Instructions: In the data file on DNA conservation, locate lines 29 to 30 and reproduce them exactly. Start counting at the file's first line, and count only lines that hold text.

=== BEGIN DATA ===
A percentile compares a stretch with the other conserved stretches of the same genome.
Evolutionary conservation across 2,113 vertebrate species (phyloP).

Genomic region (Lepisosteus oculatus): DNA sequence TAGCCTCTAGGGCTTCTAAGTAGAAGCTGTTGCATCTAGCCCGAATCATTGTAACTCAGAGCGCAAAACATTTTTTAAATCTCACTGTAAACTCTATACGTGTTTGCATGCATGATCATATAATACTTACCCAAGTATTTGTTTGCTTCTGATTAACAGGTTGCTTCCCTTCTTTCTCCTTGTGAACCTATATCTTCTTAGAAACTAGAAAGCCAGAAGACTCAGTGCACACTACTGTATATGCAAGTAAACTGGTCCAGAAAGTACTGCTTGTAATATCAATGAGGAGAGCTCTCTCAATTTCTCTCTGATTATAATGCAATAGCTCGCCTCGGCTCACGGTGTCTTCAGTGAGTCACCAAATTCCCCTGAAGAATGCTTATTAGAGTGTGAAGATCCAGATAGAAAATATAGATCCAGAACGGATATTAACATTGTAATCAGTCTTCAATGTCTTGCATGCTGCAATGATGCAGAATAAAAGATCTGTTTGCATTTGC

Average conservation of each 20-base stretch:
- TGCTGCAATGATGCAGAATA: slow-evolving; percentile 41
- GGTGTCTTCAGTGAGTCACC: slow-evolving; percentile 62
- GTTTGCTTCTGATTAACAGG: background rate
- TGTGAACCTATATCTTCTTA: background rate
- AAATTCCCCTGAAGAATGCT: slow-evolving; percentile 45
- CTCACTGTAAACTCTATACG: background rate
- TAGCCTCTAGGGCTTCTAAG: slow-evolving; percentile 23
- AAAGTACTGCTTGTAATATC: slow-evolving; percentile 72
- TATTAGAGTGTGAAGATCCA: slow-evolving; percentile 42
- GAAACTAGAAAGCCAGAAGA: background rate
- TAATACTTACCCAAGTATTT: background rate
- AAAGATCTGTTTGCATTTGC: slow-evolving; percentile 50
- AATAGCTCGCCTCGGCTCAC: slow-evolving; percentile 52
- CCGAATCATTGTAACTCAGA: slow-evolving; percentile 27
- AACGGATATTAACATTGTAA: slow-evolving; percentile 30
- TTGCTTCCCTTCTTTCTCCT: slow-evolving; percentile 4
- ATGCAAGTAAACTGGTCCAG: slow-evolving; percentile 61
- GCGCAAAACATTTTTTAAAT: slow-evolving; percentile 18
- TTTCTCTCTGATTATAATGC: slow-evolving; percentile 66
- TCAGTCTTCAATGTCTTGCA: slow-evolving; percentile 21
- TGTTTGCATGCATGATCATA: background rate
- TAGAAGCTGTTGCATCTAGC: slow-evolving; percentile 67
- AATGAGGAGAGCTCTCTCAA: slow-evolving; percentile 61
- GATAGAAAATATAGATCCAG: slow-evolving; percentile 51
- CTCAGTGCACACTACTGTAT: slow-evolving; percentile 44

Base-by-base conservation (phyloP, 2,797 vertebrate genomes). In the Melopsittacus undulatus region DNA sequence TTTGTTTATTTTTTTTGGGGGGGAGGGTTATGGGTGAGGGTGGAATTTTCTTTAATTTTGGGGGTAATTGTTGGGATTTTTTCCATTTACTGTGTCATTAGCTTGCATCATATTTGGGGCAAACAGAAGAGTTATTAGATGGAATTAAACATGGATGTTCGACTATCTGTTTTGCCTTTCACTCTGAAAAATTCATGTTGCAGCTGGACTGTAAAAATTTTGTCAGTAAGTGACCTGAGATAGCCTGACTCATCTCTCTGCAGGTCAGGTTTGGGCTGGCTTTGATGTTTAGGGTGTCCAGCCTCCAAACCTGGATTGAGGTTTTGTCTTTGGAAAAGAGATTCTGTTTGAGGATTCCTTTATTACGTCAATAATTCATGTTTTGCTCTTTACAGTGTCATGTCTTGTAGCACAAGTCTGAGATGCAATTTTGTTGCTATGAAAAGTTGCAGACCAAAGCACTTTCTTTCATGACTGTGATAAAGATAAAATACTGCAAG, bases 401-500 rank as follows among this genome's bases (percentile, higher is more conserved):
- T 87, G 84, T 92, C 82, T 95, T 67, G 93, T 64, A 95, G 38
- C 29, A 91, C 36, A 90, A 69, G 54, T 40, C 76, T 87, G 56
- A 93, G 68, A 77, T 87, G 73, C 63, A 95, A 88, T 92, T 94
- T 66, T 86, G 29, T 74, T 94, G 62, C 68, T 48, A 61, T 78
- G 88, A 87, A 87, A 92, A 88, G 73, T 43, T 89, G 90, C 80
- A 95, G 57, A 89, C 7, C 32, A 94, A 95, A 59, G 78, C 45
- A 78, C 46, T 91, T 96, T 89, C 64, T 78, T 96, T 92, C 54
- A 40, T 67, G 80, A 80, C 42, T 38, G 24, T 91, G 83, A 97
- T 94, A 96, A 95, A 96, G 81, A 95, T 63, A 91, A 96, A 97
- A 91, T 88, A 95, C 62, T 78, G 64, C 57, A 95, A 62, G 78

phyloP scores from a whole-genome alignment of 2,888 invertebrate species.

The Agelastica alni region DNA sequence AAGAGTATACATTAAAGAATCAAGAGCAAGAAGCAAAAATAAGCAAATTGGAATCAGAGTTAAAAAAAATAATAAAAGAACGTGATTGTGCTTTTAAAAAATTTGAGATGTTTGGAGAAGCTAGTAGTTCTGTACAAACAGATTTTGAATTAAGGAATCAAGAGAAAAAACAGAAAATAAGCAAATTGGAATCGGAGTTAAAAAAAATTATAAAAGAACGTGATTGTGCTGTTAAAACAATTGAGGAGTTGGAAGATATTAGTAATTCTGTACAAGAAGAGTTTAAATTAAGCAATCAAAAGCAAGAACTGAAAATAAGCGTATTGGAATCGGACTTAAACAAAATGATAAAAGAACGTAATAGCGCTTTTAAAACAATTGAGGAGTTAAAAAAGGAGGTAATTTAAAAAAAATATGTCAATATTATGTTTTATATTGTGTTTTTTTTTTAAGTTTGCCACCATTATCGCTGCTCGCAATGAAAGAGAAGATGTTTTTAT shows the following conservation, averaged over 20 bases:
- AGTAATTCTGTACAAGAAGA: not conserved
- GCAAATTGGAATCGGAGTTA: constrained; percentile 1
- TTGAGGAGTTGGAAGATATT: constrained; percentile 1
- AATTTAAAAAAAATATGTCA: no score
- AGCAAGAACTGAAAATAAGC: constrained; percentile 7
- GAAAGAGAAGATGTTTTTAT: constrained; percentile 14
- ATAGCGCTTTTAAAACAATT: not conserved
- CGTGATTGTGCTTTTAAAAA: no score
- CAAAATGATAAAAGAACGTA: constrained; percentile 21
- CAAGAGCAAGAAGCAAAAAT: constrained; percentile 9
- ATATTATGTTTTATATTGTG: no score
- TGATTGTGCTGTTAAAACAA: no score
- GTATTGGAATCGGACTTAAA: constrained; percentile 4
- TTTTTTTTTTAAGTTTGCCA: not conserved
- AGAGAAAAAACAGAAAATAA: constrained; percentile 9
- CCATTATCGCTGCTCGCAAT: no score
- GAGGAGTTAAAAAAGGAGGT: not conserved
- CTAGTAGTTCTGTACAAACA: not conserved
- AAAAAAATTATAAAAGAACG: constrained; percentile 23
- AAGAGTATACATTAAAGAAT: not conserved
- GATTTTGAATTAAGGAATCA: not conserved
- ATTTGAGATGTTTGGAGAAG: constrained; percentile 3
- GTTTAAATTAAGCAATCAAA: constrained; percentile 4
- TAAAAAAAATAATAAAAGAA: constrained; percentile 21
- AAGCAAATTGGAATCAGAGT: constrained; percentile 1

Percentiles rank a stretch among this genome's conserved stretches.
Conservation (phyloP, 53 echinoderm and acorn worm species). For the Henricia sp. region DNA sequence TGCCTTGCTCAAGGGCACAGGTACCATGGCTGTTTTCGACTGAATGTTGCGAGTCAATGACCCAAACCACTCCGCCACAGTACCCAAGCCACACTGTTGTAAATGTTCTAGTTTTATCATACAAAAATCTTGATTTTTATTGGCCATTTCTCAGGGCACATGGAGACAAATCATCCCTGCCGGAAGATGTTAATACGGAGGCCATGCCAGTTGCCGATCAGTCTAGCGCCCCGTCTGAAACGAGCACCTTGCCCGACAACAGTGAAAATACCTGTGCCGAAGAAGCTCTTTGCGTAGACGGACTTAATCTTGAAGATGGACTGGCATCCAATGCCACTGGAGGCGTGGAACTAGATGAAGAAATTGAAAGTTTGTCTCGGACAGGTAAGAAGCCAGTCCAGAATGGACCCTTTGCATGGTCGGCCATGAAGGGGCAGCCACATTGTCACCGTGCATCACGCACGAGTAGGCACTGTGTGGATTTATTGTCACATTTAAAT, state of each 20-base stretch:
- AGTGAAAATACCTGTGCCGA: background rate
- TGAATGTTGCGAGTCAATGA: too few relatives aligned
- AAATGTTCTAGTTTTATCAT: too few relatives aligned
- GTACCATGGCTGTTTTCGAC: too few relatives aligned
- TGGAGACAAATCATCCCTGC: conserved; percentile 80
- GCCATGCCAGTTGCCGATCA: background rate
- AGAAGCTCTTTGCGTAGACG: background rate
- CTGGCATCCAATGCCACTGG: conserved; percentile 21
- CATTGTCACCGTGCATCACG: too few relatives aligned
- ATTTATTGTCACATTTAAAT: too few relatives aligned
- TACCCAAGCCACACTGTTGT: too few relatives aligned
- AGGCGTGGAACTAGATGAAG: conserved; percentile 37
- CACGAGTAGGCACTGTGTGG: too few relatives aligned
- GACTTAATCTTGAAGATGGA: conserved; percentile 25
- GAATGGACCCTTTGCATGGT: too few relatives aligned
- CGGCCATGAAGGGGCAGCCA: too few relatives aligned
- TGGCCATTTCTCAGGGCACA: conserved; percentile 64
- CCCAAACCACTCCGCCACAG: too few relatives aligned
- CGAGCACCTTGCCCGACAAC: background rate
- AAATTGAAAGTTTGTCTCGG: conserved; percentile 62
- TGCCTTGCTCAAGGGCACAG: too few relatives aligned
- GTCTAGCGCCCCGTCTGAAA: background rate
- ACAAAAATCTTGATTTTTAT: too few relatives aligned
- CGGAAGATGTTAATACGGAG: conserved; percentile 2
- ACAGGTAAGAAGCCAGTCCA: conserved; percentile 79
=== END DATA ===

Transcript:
- CTCAGTGCACACTACTGTAT: slow-evolving; percentile 44

Base-by-base conservation (phyloP, 2,797 vertebrate genomes). In the Melopsittacus undulatus region DNA sequence TTTGTTTATTTTTTTTGGGGGGGAGGGTTATGGGTGAGGGTGGAATTTTCTTTAATTTTGGGGGTAATTGTTGGGATTTTTTCCATTTACTGTGTCATTAGCTTGCATCATATTTGGGGCAAACAGAAGAGTTATTAGATGGAATTAAACATGGATGTTCGACTATCTGTTTTGCCTTTCACTCTGAAAAATTCATGTTGCAGCTGGACTGTAAAAATTTTGTCAGTAAGTGACCTGAGATAGCCTGACTCATCTCTCTGCAGGTCAGGTTTGGGCTGGCTTTGATGTTTAGGGTGTCCAGCCTCCAAACCTGGATTGAGGTTTTGTCTTTGGAAAAGAGATTCTGTTTGAGGATTCCTTTATTACGTCAATAATTCATGTTTTGCTCTTTACAGTGTCATGTCTTGTAGCACAAGTCTGAGATGCAATTTTGTTGCTATGAAAAGTTGCAGACCAAAGCACTTTCTTTCATGACTGTGATAAAGATAAAATACTGCAAG, bases 401-500 rank as follows among this genome's bases (percentile, higher is more conserved):